Husserl agrees with Aristotle that all things are “in” time, but what he means by this is not an objective temporal stream, but rather an immanent flow of consciousness. We can say of a thing that it is “in” time, by which we mean that it is constituted in a multiplicity of apprehensions that run off as a succession. How then do we position an object of consciousness? Husserl argues that we must keep separate in time-consciousness the flux, appearance, and temporal objects. The problem is not only how to account for changes through time, but what we actually mean by postulating temporal objects.
Husserl’s phenomenological analysis of physical bodies clearly carries with it an atomistic component. Compare Husserl’s analysis to Crescas’s discussion of divisibility. In support of his theory of the infinity of vacuum, Crescas distinguishes two types of divisibility: that which comprises composition and that which does not. A syllable, for example, is divisible into letters and composed of letters, whereas a mathematical line is divisible into linear parts but not composed of these parts. In the latter case the linear parts are bounded by points, and so if the line were composed of parts, it would be composed of points. But we know (from Euclid) that a line is not composed of points. and so Crescas is able to conclude that when a thing is continuous and homogenous, it is divisible into parts but not composed of parts. Because Crescas posits the existence of a vacuum, he is able to accept incorporeal extension or magnitude.
Crescas’s analysis of the infinite divisibility of the vacuum adumbrates Husserl’s famous example of listening to a melody. How can we actually “hear” a melody, when each of its parts recedes in time? Husserl introduces what he calls “width of presence.” When we hear three tones CDE, we hear CD as temporally successive, not simultaneously with E. D and C are tones that have been perceived as past. Time’s unceasing flow seems to cut the ground from under philosophical reflection on time. Since the now is gone, not even the now is available to reflection; absolute skepticism seems inevitable. In order to avoid skepticism, Husserl introduces what he terms retention and anticipatory expectation. I can be conscious of what is just past; the very slipping away of time is available to me as something on which I can reflect. This consciousness of the immediate past Husserl calls “retention.” As the tone recedes into the ever-distant past, I still hold on to it, I have it “in a ‘retention.’” As long as this retention lasts, the tone retains its own temporality; its duration is the same. I experience this tone not as “now,” but as “immediately past.” When the final point of the melody is reached, I am conscious of this final point as the “now-point and of the whole duration as elapsed.” The importance of memory cannot be over-emphasized. Husserl argues that “memory is in a continuous flux because conscious life is in constant flux and is not merely fitted member by member into the chain…everything new reacts on the old.” In this way our phenomenological perception of experiences, rooted in an atomist ontology in which temporal nows are ontologically discrete, is combined with an idealist theory of time.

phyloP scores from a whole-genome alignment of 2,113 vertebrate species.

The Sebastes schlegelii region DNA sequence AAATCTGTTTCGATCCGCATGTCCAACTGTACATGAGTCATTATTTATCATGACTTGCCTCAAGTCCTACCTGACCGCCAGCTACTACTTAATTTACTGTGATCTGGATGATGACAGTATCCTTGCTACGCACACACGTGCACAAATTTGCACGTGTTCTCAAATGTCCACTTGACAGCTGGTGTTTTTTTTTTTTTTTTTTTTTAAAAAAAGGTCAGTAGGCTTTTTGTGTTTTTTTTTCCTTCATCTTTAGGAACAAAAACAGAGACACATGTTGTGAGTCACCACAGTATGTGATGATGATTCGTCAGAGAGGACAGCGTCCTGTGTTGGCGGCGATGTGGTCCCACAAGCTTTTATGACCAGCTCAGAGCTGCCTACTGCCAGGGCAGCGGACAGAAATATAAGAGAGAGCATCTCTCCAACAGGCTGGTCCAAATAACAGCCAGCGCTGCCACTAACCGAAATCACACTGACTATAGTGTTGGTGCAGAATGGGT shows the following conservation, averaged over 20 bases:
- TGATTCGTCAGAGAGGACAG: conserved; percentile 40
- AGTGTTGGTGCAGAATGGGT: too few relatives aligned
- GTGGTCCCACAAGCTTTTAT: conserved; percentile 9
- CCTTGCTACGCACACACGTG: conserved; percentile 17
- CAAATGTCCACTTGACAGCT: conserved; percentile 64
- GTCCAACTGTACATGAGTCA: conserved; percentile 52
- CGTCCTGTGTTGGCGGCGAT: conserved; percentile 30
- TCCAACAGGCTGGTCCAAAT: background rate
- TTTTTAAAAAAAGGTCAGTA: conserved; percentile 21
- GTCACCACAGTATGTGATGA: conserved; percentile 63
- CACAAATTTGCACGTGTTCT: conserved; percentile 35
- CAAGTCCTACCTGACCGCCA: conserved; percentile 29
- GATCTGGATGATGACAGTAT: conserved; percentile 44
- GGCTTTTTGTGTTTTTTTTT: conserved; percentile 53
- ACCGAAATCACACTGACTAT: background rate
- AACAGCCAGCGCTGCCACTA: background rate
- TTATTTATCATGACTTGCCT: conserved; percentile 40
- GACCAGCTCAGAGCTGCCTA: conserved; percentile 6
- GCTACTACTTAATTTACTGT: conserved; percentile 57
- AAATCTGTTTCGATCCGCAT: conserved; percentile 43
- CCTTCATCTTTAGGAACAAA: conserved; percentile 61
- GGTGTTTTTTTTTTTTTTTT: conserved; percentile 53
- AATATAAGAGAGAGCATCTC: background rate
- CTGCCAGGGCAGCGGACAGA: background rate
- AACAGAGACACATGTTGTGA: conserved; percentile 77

The interrelationship between time, cosmology and creation in medieval Jewish philosophy is exceedingly complex, particularly in light of existing theological constraints. Although the early biblical and rabbinic works did not contain an ontology of time or place, the theological assumptions and constraints underlying these works reverberated throughout the medieval Jewish literature. The Kalam atomists, Crescas, McTaggart, and Husserl all deviate from the standard Aristotelian depiction of time in terms of motion. Employing elements which are implicitly embedded in Aristotle, Crescas emphasizes the discontinuity of time and motion. From this discontinuity Crescas develops two implications: the first has to do with the subjectivity of time, while the second emphasizes the dissociation of time from creation. The subjective nature of time is further developed by Crescas’s student Albo, who emphasizes the role played by imagination in perceiving time. The role of imagination is then emphasized and embellished by McTaggart and Husserl: McTaggart separates the two streams A and B, altogether, while Husserl emphasizes the roles played by retention and anticipation in his phenomenological analysis of time perception.